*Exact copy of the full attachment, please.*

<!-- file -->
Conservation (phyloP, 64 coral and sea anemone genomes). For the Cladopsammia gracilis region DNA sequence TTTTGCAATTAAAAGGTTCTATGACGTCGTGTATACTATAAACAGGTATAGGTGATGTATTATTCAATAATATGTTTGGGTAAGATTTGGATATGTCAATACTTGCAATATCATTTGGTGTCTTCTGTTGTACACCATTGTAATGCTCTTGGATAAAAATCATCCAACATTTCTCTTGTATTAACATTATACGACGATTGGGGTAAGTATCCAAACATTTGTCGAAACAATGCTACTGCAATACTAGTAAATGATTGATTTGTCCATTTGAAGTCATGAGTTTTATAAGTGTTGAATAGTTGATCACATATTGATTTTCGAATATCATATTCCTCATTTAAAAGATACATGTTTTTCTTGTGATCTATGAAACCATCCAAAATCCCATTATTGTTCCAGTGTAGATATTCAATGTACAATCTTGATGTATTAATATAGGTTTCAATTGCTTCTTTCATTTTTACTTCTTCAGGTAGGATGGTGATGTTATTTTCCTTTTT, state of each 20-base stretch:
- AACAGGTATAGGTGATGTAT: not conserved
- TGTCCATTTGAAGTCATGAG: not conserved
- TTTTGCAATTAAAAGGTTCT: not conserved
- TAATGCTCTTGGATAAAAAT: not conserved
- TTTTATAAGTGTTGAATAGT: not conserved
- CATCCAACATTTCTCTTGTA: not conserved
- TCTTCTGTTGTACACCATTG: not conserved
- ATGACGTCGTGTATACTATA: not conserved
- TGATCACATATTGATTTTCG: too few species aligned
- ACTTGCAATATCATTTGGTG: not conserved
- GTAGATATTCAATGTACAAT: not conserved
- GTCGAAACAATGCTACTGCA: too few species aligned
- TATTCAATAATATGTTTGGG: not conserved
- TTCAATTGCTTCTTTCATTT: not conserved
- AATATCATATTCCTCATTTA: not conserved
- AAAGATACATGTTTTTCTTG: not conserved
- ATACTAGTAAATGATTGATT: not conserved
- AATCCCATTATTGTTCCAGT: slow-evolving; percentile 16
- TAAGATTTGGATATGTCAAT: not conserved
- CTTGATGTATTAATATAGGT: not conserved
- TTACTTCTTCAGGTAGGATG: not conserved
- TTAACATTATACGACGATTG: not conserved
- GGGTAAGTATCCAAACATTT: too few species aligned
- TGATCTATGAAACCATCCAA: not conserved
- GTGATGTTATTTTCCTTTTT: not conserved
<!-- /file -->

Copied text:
Conservation (phyloP, 64 coral and sea anemone genomes). For the Cladopsammia gracilis region DNA sequence TTTTGCAATTAAAAGGTTCTATGACGTCGTGTATACTATAAACAGGTATAGGTGATGTATTATTCAATAATATGTTTGGGTAAGATTTGGATATGTCAATACTTGCAATATCATTTGGTGTCTTCTGTTGTACACCATTGTAATGCTCTTGGATAAAAATCATCCAACATTTCTCTTGTATTAACATTATACGACGATTGGGGTAAGTATCCAAACATTTGTCGAAACAATGCTACTGCAATACTAGTAAATGATTGATTTGTCCATTTGAAGTCATGAGTTTTATAAGTGTTGAATAGTTGATCACATATTGATTTTCGAATATCATATTCCTCATTTAAAAGATACATGTTTTTCTTGTGATCTATGAAACCATCCAAAATCCCATTATTGTTCCAGTGTAGATATTCAATGTACAATCTTGATGTATTAATATAGGTTTCAATTGCTTCTTTCATTTTTACTTCTTCAGGTAGGATGGTGATGTTATTTTCCTTTTT, state of each 20-base stretch:
- AACAGGTATAGGTGATGTAT: not conserved
- TGTCCATTTGAAGTCATGAG: not conserved
- TTTTGCAATTAAAAGGTTCT: not conserved
- TAATGCTCTTGGATAAAAAT: not conserved
- TTTTATAAGTGTTGAATAGT: not conserved
- CATCCAACATTTCTCTTGTA: not conserved
- TCTTCTGTTGTACACCATTG: not conserved
- ATGACGTCGTGTATACTATA: not conserved
- TGATCACATATTGATTTTCG: too few species aligned
- ACTTGCAATATCATTTGGTG: not conserved
- GTAGATATTCAATGTACAAT: not conserved
- GTCGAAACAATGCTACTGCA: too few species aligned
- TATTCAATAATATGTTTGGG: not conserved
- TTCAATTGCTTCTTTCATTT: not conserved
- AATATCATATTCCTCATTTA: not conserved
- AAAGATACATGTTTTTCTTG: not conserved
- ATACTAGTAAATGATTGATT: not conserved
- AATCCCATTATTGTTCCAGT: slow-evolving; percentile 16
- TAAGATTTGGATATGTCAAT: not conserved
- CTTGATGTATTAATATAGGT: not conserved
- TTACTTCTTCAGGTAGGATG: not conserved
- TTAACATTATACGACGATTG: not conserved
- GGGTAAGTATCCAAACATTT: too few species aligned
- TGATCTATGAAACCATCCAA: not conserved
- GTGATGTTATTTTCCTTTTT: not conserved